Cashed up to the tune of $19 million following the sale of his
internet business Orcon, entrepreneur Seeby Woodhouse is now studying
opportunities in alternative energy sources.
The $24.3 million
sale of Orcon to state-owned network operator Kordia will be completed
by July 2, with former 80 per cent owner Woodhouse staying on as a
consulting director for the next two years.
"I'm able to take my
money off the table now, relax a little bit, but still have the upside
of the business, the challenge and the things that I enjoy," he said.
Woodhouse has not ruled out future technology investments, the sale
gives the 30-year-old, who started Orcon in 1994 with $100, a chance to
focus on his interest in global warming and business opportunities in
technologies that could combat its effects.
"The thing I'm
concerned about is, basically, if we're already past peak oil
[production] and some of the wells start to dry up and the price goes
to US$120 a barrel, then New Zealand is at serious risk of collapse,"
"We should be working on complete energy independence."
would consider investments in everything from ethanol production, solar
and wave energy generation to "green" housing technologies.
a bit of a departure for the telco operator who was a millionaire by
the age of 25 and sponsored a V8 supercar racing team. Orcon has
dropped sponsorship of the team.
While he has had plenty of
offers for Orcon, about 50 over the last seven years, Woodhouse
rejected them and never sought external funding.
"I didn't want to have the risk of bowing down to someone else and be depressed about it," he said.
a proposal was presented to me, I was reluctant. I said to myself,
'I'll just try and grow the business as fast as I can, if it grows a
bit slower, I don't care'."
But by last year, when the unbundling
bombshell was dropped, Woodhouse had to decide whether to raise a lot
of money independently to invest in local loop unbundling or sell.
were going to have to build the network and invest in media
technologies. Kordia as a network and broadcast type company, had the
two pieces of the puzzle that we lacked," he said.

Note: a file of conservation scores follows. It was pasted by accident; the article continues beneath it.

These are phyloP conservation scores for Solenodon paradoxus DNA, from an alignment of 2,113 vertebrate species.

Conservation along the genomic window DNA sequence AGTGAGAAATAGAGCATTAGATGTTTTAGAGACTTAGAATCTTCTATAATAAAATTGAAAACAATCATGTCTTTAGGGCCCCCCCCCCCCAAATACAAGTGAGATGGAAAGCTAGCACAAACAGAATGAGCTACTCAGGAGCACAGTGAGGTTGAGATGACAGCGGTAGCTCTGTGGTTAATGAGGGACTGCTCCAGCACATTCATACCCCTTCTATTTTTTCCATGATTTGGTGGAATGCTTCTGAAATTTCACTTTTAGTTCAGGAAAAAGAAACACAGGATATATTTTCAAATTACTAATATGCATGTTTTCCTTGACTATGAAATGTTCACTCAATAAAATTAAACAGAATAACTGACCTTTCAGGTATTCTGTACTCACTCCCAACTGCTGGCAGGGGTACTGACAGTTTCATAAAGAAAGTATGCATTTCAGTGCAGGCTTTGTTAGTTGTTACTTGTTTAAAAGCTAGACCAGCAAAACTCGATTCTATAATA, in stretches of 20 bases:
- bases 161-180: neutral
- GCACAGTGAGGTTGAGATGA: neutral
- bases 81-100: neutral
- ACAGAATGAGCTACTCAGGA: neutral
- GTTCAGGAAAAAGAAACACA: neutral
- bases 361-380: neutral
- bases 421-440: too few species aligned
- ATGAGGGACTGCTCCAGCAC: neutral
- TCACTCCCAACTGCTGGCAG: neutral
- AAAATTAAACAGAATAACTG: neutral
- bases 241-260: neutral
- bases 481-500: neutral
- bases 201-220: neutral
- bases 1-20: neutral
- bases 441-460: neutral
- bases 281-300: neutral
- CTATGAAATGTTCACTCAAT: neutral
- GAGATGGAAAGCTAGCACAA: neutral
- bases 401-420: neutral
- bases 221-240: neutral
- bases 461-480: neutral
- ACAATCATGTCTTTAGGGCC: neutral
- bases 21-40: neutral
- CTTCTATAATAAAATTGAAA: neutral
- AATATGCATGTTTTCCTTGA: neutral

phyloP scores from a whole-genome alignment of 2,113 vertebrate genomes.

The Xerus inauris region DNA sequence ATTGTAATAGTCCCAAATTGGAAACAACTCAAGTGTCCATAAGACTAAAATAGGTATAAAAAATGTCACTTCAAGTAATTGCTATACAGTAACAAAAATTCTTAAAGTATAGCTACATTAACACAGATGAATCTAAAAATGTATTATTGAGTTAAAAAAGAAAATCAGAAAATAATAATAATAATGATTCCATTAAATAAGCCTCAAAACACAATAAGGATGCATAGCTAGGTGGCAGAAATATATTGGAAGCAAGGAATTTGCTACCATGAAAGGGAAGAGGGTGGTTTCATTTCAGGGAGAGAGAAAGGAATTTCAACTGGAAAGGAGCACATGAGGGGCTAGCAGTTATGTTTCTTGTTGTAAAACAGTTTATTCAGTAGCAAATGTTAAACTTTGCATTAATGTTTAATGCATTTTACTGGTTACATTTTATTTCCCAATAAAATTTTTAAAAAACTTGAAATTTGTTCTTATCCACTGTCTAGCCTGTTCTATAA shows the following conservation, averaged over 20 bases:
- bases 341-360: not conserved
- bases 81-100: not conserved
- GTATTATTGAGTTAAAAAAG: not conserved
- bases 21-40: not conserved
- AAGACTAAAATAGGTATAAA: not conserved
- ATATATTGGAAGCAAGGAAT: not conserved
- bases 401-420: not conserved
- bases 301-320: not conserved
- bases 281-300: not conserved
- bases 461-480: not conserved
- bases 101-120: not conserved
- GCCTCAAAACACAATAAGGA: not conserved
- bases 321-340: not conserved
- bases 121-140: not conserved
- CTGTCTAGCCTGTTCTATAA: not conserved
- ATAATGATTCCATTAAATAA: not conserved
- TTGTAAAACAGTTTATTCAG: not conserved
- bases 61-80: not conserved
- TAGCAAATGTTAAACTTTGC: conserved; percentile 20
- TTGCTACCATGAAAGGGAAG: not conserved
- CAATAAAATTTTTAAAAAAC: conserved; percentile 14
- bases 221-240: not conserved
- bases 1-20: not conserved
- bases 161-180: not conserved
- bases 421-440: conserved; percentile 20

He has no qualms about Orcon becoming part of a state-owned enterprise.
"It's certainly not the case that the Government wanted to do this to create a competitor to Telecom," he said.
hasn't had a lot of interest from the ISPs in terms of taking some of
their services up. They've some great products they want to sell like
DVB-H [mobile TV]."
While Telecom and its rivals in the broadband
market have traditionally had an acrimonious relationship, Woodhouse
decided in 2004 to stand virtually alone and accept the products
Telecom offered in lieu of unbundling.
"At that time it didn't
look like we'd end up with local loop unbundling. Theresa [Gattung]
didn't expect it was going to happen, let alone myself."
approach was to make the most of a bad situation. "I don't think we got
any concessions [from Telecom], but the working relationship was the
most amicable and productive of any of the ISPs."
internet industry players are under pressure as they lose profitable
dial-up internet customers to broadband, where the margins are lower
because most operators simply resell Telecom's services.
issue at the moment for ISPs is if a consumer spends $40 a month on a
phone line, $20 on tolls and $40 on broadband, traditional ISPs don't
get to attack much of that and even if they do, most of the money goes
to Telecom in a wholesale arrangement."
That would change with
unbundling and Woodhouse believes the opportunity will be "vast" for
those prepared to invest in or to use Telecom's copper cables.
never had any particular mentor in business, but had drawn inspiration
from ihug founders Nick and Tim Wood, who grew their business from
similarly inauspicious beginnings. They sold to Australian internet
provider iiNet in a deal worth around $108 million.
brothers were an early inspiration, because they were in the game a
year ahead of me. It was always a case of me having to catch up to Tim
and Nick. They did really well exiting a few years ago and got more
money than Ihug sold for [to Vodafone]."
Until he spots an
attractive alternative energy investment opportunity, Woodhouse plans
to travel, take some holidays and research further the effects of
"If a light bulb switches on in my head and I
decide the best thing to do is buy a heap of land in the South Island
and start growing sugar cane, that's what I'll do."
Whatever he now does, Woodhouse says it will have to consume him.
had a burning passion in the early days of Orcon for a good five years,
working 16 hours a day solid," he said. "If I do anything in the
future, I want something that's going to get me that excited."
Thursday Jun 14, 2007 By Peter Griffin sourced from NZ Herald
Picture is of Kordia CEO Geoff Hunt and Seeby Woodhouse after signing the sale and purchase agreement of Orcon to Kordia.